Science, Common Sense, and Genesis 1:1
The most fundamental question that a person can (and should) ask is: “Where did the Universe and everything in it (including myself) come from?” Before a person seeks answers to questions such as, “Why am I here?” or “Where am I going?” he first needs to know from whence he came? It is fitting that the only God-inspired book in the world—the Bible—answers this very question in its opening statement: “In the beginning God created the heavens and the earth” (Genesis 1:1, emp. added). In the subsequent verses, man is informed that not only did God create the heavens and the earth, but He made everything in the heavens and on the Earth (Genesis 1:2-31; cf. Exodus 20:11). According to Scripture, everything that exists in the physical Universe ultimately came from an eternal, omnipotent, omniscient, infinite Creator (Genesis 17:1; 18:14; Psalm 139; 90:2).
The theory that atheistic evolutionists have advanced for several decades now, which supposedly best explains our existence from a purely naturalistic perspective, is known as the Big Bang. It has circulated via science textbooks all over the world. One of the leading publishers of science curricula for many years has been Prentice Hall. In their 1992 General Science textbook, titled A Voyage of Discovery, they included the following section on “The Birth and Death of the Universe”:
How was the universe born and how will it end? Most astronomers believe that about 18 to 20 billion years ago all the matter in the universe was concentrated into one very dense, very hot region that may have been much smaller than a period on this page. For some unknown reason, this region exploded. This explosion is called the big bang. One result of the big bang was the formation of galaxies, all racing away from one another (Hurd, et al., p. 61, emp. in orig.).
Since 1992 the “birth of the Universe” has been shaved substantially (from 18 to 20 billion years ago to 12 to 15 billion years ago—see Biggs, et al., 2003, p. 159), but the theory is more or less the same. Ask an atheist how the Universe came to be and you likely will hear that “it all started with a big bang.”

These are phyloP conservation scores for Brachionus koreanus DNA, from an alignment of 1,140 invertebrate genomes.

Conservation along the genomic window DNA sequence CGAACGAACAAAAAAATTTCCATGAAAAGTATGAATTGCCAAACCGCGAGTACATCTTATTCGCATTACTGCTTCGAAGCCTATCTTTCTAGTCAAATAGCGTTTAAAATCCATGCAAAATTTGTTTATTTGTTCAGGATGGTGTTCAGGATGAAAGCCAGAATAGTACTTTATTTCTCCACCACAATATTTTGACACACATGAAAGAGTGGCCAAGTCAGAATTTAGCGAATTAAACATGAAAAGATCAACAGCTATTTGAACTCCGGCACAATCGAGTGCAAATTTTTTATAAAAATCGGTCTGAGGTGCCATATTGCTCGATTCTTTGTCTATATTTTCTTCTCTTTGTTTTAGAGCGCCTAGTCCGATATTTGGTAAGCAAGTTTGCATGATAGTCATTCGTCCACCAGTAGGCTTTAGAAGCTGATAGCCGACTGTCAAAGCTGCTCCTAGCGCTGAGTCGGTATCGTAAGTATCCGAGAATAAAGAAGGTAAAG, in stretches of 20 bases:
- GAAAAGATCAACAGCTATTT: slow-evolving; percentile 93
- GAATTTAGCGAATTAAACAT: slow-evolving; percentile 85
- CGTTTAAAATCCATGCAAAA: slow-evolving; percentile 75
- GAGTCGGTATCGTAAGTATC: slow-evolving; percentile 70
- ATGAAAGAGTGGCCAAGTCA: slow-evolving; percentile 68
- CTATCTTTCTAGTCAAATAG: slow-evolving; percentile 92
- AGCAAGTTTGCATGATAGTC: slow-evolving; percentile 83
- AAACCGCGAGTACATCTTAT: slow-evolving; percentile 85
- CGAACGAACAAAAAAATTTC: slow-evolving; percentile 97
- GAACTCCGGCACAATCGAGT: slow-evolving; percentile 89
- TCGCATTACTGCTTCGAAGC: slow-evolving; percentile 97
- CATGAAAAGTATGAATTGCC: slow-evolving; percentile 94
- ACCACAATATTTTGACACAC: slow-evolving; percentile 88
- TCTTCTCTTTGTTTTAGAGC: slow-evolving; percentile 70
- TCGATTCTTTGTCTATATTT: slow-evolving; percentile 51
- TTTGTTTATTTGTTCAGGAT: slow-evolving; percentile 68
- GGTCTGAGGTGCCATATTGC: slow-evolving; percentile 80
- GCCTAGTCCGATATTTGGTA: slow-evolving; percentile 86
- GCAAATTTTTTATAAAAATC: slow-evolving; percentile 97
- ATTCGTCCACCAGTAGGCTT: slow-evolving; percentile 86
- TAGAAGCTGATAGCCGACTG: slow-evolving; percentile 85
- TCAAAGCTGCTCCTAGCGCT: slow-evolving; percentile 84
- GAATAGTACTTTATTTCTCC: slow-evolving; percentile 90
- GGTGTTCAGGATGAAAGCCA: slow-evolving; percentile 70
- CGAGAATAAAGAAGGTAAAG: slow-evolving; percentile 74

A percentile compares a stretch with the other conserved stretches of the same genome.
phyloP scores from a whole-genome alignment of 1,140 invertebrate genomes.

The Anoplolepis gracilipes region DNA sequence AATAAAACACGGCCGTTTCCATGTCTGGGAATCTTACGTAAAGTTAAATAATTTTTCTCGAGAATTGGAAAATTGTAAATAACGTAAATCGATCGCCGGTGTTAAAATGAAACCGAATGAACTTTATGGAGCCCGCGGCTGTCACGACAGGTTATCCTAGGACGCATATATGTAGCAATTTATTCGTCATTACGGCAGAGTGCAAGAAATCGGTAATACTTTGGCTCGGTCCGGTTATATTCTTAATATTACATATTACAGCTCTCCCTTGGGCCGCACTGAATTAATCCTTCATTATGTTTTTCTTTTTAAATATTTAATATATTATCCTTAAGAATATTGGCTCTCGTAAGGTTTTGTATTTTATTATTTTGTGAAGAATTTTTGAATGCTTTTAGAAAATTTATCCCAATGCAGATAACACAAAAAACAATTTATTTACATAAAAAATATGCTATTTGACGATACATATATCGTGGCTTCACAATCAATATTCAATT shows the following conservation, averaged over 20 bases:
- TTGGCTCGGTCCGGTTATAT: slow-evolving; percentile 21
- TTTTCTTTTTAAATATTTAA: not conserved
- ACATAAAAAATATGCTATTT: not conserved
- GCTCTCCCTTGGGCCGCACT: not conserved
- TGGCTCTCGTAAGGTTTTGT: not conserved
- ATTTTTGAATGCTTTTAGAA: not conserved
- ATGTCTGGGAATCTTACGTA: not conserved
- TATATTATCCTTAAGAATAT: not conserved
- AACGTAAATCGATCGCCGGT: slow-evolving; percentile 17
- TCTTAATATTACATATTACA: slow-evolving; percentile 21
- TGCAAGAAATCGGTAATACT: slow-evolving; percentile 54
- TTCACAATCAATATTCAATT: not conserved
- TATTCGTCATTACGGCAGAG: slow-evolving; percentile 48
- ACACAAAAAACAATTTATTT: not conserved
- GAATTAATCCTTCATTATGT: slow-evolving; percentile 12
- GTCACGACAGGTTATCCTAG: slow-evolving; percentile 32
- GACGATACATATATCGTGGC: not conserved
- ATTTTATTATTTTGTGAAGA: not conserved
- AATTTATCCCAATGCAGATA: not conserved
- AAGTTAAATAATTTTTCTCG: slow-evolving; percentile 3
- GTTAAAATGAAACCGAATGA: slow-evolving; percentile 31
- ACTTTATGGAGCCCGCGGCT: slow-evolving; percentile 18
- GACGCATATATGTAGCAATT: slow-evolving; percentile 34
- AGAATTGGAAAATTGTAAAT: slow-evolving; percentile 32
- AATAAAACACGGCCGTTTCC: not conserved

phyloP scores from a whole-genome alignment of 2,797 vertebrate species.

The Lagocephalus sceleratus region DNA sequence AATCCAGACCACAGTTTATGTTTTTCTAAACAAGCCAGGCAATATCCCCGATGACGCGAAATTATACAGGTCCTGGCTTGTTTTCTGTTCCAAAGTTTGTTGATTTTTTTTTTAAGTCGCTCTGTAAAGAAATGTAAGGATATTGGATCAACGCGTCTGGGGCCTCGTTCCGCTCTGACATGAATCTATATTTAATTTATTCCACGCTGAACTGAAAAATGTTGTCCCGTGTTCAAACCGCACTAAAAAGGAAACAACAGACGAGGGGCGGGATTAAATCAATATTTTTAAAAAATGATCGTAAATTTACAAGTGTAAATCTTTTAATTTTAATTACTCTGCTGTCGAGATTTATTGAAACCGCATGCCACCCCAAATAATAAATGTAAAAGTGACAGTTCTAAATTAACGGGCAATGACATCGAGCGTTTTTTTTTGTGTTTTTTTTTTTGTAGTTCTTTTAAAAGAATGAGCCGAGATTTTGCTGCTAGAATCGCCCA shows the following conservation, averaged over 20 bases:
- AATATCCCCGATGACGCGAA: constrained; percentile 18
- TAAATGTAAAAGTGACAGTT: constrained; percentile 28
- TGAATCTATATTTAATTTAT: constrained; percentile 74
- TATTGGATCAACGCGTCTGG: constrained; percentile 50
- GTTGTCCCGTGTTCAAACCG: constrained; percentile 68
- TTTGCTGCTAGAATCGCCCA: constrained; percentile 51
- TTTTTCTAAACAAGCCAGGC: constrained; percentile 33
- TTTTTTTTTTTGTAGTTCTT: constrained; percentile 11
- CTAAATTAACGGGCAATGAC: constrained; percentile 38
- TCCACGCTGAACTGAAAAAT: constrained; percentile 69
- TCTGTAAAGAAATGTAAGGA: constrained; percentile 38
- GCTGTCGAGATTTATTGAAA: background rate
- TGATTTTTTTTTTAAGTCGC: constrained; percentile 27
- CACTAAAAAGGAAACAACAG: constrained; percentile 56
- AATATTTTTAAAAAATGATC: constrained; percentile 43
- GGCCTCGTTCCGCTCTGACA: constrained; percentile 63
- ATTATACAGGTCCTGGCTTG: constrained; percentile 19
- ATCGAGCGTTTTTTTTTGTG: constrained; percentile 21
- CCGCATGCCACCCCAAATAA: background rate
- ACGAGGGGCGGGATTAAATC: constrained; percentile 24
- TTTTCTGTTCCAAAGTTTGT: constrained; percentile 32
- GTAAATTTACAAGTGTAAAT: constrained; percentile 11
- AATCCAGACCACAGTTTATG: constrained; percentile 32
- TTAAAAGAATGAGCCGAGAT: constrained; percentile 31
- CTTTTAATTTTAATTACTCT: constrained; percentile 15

So which is it? Did everything in the physical Universe come into existence via the supernatural or the natural? Was it caused by a purely naturalistic Big Bang or an infinite Mighty God? How did Earth get here? How did the other seven planets in our Solar System come into being? Whence came the Milky Way and the billions of other galaxies in the Universe? How did the multiplied quadrillions of stars (some of which are hundreds of times bigger than the Sun) come into existence? Although atheistic, evolutionary scientists are fond of ridiculing Genesis 1:1 as being unreasonable and unscientific, the fact is, Scripture’s explanation for ultimate origins is both sensible and scientific.
First, a study of the material Universe reveals that all physical effects must have adequate causes that precede the effects (a truism known as the Law of Cause and Effect). One drop of rain does not flood an entire city, a paper airplane cannot carry an astronaut to the Moon, nor can a fire extinguisher cool the Sun. But what about the effect of the Universe itself? What was its cause? Was the gargantuan Universe caused by an explosion of a minute ball of matter or by an omnipotent Creator? Just as easily as one can know that a paper airplane is unable to transport an astronaut to the Moon, he can know that naturalistic explanations (e.g., Big Bang theory) are not adequate causes for the Universe. But God is.